Based upon the additional information gained in the narrow-angle mode, the acquisition/tracking logic device 74 determines whether the target under examination is hostile. Such techniques are known in the art for other purposes, and are not part of the present invention. If it is judged to be hostile, the acquisition/tracking logic device 74 activates the directional countermeasure device 64 by a command signal 80.
FIG. 2 illustrates in greater detail the method used to protect the aircraft. A self protection system mounted on a controllable gimbal is provided, numeral 90. The self-protection system comprises a lens/detector unit having a wide-angle lens system, a narrow-angle lens system, a two-color separator that selectably receives scene energy from the wide-angle lens system or the narrow-angle lens system, and a two-color infrared detector that receives the scene energy in two colors from the two-color separator, and a directional countermeasure device. The self-protection system 20 described above is preferred, and reference will be made in the following discussion to its elements.
The apparatus searches for a target using the lens/detector unit 30 by the repeated steps of viewing a viewed portion of a scene through the wide-angle lens system 36 in the WFOV mode using the infrared detector 32 in a staring mode, numeral 92. The viewed portion of the scene is analyzed for the presence of a potential target. If no potential target is found, the gimbal platform 22 is stepped to a new portion of the scene, numeral 94. The steps of viewing and analyzing (step 92) and stepping (step 94) are repeated until the potential target is located at a target location in the step of analyzing.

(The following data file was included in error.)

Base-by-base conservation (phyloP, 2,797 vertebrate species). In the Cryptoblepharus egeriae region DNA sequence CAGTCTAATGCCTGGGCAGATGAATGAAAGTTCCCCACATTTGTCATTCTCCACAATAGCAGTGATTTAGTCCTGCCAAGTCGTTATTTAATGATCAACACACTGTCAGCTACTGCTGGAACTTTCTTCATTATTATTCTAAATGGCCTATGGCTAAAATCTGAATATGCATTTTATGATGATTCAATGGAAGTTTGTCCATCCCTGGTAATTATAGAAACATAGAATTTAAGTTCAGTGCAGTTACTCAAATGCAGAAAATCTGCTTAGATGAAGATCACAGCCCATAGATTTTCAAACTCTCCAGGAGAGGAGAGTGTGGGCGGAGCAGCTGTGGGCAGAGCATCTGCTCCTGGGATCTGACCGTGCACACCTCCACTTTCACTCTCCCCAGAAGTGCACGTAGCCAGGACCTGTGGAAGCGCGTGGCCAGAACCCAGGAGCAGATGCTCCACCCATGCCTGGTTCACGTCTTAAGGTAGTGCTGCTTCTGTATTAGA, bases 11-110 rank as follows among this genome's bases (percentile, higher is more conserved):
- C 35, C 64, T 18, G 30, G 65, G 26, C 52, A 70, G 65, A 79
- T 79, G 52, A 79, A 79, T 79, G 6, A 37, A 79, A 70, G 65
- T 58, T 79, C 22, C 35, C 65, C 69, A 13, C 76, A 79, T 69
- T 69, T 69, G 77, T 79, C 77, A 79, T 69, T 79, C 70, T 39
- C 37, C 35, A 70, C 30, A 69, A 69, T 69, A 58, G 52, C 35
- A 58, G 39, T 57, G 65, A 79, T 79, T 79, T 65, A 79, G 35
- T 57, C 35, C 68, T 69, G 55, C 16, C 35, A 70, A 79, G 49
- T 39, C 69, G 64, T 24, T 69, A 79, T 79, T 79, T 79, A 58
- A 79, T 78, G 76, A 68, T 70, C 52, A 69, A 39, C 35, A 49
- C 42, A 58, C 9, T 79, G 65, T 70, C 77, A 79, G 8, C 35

The step-scan approach of steps 92 and 94 is particularly effective because it allows a very wide field of regard while a high spatial resolution is maintained. An example of a scanning raster is shown in FIG. 3. The gimbal platform 22 is sequentially stepped in the pattern 1, 2, etc. as shown, with the stepping halted for a sufficient time to perform a staring view of the scene in each of the stepped angular locations. The raster is repeated upon reaching the last position, here indicated as position 32. In a design presently favored by the inventor, the detector 32 has a total view of 50×50 degrees, but is limited to a view of 50×25 degrees because it views two colors. Integration time during each staring step 92 is about 0.5 milliseconds. As the detector 32 is being read out, the gimbal platform steps to the next location on the raster. The image is moved 48 degrees in each step, so that there is a 2 degree overlap to account for any errors in gimbal pointing and the like. The result is that complete coverage over a 2.2π steradian field of regard is accomplished in about 0.5 seconds, unless a potential target is identified which causes the self-protection system to move to step 96. With a 512×512 FPA array in the detector 32, the pixel size is 1.4 milliradians. For an integration time of about 0.5 milliseconds, a detection range for a typical missile of about 22 kilometers is expected.